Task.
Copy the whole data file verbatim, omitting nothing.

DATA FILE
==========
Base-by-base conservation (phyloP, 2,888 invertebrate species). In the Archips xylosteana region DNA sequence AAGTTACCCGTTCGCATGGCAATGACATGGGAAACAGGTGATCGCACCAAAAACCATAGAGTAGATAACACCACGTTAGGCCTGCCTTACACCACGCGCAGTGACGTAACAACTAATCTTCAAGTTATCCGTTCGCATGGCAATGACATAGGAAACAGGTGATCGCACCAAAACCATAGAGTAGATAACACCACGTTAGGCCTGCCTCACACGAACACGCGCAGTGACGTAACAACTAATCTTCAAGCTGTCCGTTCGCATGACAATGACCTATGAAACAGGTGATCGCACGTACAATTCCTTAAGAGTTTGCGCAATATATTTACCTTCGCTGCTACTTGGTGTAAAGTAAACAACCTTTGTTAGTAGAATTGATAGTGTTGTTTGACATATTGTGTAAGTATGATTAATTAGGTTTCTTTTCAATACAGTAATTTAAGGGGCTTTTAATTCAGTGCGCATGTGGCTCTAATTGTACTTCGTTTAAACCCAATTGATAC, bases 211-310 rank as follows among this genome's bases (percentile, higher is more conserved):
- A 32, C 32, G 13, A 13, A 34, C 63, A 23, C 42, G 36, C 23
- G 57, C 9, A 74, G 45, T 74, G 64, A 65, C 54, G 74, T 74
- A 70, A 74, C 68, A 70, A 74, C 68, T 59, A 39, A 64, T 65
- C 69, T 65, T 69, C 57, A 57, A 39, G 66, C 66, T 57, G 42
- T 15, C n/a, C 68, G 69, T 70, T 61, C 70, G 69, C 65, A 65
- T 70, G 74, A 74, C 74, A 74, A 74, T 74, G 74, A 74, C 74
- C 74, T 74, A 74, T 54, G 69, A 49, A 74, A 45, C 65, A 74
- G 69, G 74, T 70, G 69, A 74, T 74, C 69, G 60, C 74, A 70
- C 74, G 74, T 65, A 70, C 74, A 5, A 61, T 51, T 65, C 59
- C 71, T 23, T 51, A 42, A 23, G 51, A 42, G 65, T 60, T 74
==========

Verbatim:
Base-by-base conservation (phyloP, 2,888 invertebrate species). In the Archips xylosteana region DNA sequence AAGTTACCCGTTCGCATGGCAATGACATGGGAAACAGGTGATCGCACCAAAAACCATAGAGTAGATAACACCACGTTAGGCCTGCCTTACACCACGCGCAGTGACGTAACAACTAATCTTCAAGTTATCCGTTCGCATGGCAATGACATAGGAAACAGGTGATCGCACCAAAACCATAGAGTAGATAACACCACGTTAGGCCTGCCTCACACGAACACGCGCAGTGACGTAACAACTAATCTTCAAGCTGTCCGTTCGCATGACAATGACCTATGAAACAGGTGATCGCACGTACAATTCCTTAAGAGTTTGCGCAATATATTTACCTTCGCTGCTACTTGGTGTAAAGTAAACAACCTTTGTTAGTAGAATTGATAGTGTTGTTTGACATATTGTGTAAGTATGATTAATTAGGTTTCTTTTCAATACAGTAATTTAAGGGGCTTTTAATTCAGTGCGCATGTGGCTCTAATTGTACTTCGTTTAAACCCAATTGATAC, bases 211-310 rank as follows among this genome's bases (percentile, higher is more conserved):
- A 32, C 32, G 13, A 13, A 34, C 63, A 23, C 42, G 36, C 23
- G 57, C 9, A 74, G 45, T 74, G 64, A 65, C 54, G 74, T 74
- A 70, A 74, C 68, A 70, A 74, C 68, T 59, A 39, A 64, T 65
- C 69, T 65, T 69, C 57, A 57, A 39, G 66, C 66, T 57, G 42
- T 15, C n/a, C 68, G 69, T 70, T 61, C 70, G 69, C 65, A 65
- T 70, G 74, A 74, C 74, A 74, A 74, T 74, G 74, A 74, C 74
- C 74, T 74, A 74, T 54, G 69, A 49, A 74, A 45, C 65, A 74
- G 69, G 74, T 70, G 69, A 74, T 74, C 69, G 60, C 74, A 70
- C 74, G 74, T 65, A 70, C 74, A 5, A 61, T 51, T 65, C 59
- C 71, T 23, T 51, A 42, A 23, G 51, A 42, G 65, T 60, T 74